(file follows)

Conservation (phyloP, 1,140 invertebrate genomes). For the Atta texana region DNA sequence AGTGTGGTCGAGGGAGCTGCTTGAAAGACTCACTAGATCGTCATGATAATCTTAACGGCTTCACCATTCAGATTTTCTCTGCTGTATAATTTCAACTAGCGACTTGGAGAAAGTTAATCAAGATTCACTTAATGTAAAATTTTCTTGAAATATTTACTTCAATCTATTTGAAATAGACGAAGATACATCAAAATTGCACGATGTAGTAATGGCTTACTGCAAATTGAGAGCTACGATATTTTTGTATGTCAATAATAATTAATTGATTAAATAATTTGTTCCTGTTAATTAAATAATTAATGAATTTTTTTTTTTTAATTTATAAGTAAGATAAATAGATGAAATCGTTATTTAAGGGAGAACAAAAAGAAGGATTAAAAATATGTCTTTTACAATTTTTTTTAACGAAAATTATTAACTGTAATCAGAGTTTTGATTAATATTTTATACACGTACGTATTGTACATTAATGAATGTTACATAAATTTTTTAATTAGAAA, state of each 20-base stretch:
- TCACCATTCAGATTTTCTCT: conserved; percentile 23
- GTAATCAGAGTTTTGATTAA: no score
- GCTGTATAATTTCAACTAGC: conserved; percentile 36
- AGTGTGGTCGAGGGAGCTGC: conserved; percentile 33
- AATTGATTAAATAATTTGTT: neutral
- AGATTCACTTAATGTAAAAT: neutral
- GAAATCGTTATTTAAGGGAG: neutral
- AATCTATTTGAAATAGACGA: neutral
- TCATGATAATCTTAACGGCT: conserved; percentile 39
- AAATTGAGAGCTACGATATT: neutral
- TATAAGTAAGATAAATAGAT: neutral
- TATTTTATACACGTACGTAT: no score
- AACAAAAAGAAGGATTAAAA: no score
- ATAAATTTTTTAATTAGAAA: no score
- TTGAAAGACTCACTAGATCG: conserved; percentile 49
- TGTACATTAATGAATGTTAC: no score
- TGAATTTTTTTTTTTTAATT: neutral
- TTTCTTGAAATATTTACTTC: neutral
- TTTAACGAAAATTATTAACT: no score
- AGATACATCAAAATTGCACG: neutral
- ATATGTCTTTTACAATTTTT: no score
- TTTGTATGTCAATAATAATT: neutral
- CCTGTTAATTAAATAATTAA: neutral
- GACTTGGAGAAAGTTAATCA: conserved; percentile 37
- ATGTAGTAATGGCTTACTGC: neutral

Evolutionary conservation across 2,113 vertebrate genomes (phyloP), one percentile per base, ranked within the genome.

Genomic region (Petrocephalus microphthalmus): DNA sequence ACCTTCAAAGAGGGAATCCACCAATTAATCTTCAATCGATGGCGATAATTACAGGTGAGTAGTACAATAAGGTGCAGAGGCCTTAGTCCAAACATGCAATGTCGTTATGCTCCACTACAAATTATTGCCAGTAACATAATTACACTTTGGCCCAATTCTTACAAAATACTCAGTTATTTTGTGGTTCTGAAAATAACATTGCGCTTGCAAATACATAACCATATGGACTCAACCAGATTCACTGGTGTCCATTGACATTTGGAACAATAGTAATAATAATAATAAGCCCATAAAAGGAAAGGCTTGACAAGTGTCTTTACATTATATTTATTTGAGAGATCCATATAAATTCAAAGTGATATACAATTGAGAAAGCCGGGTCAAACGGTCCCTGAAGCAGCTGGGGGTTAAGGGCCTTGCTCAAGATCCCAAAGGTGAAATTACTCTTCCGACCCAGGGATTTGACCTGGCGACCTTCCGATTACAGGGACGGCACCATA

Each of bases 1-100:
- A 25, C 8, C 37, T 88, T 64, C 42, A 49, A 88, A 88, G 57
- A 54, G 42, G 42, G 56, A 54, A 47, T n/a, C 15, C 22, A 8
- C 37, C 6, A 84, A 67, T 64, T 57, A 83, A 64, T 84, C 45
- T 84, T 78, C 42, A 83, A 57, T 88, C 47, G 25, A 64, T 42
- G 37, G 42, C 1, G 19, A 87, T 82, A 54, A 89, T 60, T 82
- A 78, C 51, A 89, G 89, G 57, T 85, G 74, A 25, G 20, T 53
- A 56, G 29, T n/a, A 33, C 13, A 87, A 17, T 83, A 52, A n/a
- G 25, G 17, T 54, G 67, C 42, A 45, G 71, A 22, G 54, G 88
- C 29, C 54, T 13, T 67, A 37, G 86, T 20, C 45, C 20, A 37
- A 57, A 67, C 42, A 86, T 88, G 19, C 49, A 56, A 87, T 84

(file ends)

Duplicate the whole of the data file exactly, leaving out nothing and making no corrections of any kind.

Conservation (phyloP, 1,140 invertebrate genomes). For the Atta texana region DNA sequence AGTGTGGTCGAGGGAGCTGCTTGAAAGACTCACTAGATCGTCATGATAATCTTAACGGCTTCACCATTCAGATTTTCTCTGCTGTATAATTTCAACTAGCGACTTGGAGAAAGTTAATCAAGATTCACTTAATGTAAAATTTTCTTGAAATATTTACTTCAATCTATTTGAAATAGACGAAGATACATCAAAATTGCACGATGTAGTAATGGCTTACTGCAAATTGAGAGCTACGATATTTTTGTATGTCAATAATAATTAATTGATTAAATAATTTGTTCCTGTTAATTAAATAATTAATGAATTTTTTTTTTTTAATTTATAAGTAAGATAAATAGATGAAATCGTTATTTAAGGGAGAACAAAAAGAAGGATTAAAAATATGTCTTTTACAATTTTTTTTAACGAAAATTATTAACTGTAATCAGAGTTTTGATTAATATTTTATACACGTACGTATTGTACATTAATGAATGTTACATAAATTTTTTAATTAGAAA, state of each 20-base stretch:
- TCACCATTCAGATTTTCTCT: conserved; percentile 23
- GTAATCAGAGTTTTGATTAA: no score
- GCTGTATAATTTCAACTAGC: conserved; percentile 36
- AGTGTGGTCGAGGGAGCTGC: conserved; percentile 33
- AATTGATTAAATAATTTGTT: neutral
- AGATTCACTTAATGTAAAAT: neutral
- GAAATCGTTATTTAAGGGAG: neutral
- AATCTATTTGAAATAGACGA: neutral
- TCATGATAATCTTAACGGCT: conserved; percentile 39
- AAATTGAGAGCTACGATATT: neutral
- TATAAGTAAGATAAATAGAT: neutral
- TATTTTATACACGTACGTAT: no score
- AACAAAAAGAAGGATTAAAA: no score
- ATAAATTTTTTAATTAGAAA: no score
- TTGAAAGACTCACTAGATCG: conserved; percentile 49
- TGTACATTAATGAATGTTAC: no score
- TGAATTTTTTTTTTTTAATT: neutral
- TTTCTTGAAATATTTACTTC: neutral
- TTTAACGAAAATTATTAACT: no score
- AGATACATCAAAATTGCACG: neutral
- ATATGTCTTTTACAATTTTT: no score
- TTTGTATGTCAATAATAATT: neutral
- CCTGTTAATTAAATAATTAA: neutral
- GACTTGGAGAAAGTTAATCA: conserved; percentile 37
- ATGTAGTAATGGCTTACTGC: neutral

Evolutionary conservation across 2,113 vertebrate genomes (phyloP), one percentile per base, ranked within the genome.

Genomic region (Petrocephalus microphthalmus): DNA sequence ACCTTCAAAGAGGGAATCCACCAATTAATCTTCAATCGATGGCGATAATTACAGGTGAGTAGTACAATAAGGTGCAGAGGCCTTAGTCCAAACATGCAATGTCGTTATGCTCCACTACAAATTATTGCCAGTAACATAATTACACTTTGGCCCAATTCTTACAAAATACTCAGTTATTTTGTGGTTCTGAAAATAACATTGCGCTTGCAAATACATAACCATATGGACTCAACCAGATTCACTGGTGTCCATTGACATTTGGAACAATAGTAATAATAATAATAAGCCCATAAAAGGAAAGGCTTGACAAGTGTCTTTACATTATATTTATTTGAGAGATCCATATAAATTCAAAGTGATATACAATTGAGAAAGCCGGGTCAAACGGTCCCTGAAGCAGCTGGGGGTTAAGGGCCTTGCTCAAGATCCCAAAGGTGAAATTACTCTTCCGACCCAGGGATTTGACCTGGCGACCTTCCGATTACAGGGACGGCACCATA

Each of bases 1-100:
- A 25, C 8, C 37, T 88, T 64, C 42, A 49, A 88, A 88, G 57
- A 54, G 42, G 42, G 56, A 54, A 47, T n/a, C 15, C 22, A 8
- C 37, C 6, A 84, A 67, T 64, T 57, A 83, A 64, T 84, C 45
- T 84, T 78, C 42, A 83, A 57, T 88, C 47, G 25, A 64, T 42
- G 37, G 42, C 1, G 19, A 87, T 82, A 54, A 89, T 60, T 82
- A 78, C 51, A 89, G 89, G 57, T 85, G 74, A 25, G 20, T 53
- A 56, G 29, T n/a, A 33, C 13, A 87, A 17, T 83, A 52, A n/a
- G 25, G 17, T 54, G 67, C 42, A 45, G 71, A 22, G 54, G 88
- C 29, C 54, T 13, T 67, A 37, G 86, T 20, C 45, C 20, A 37
- A 57, A 67, C 42, A 86, T 88, G 19, C 49, A 56, A 87, T 84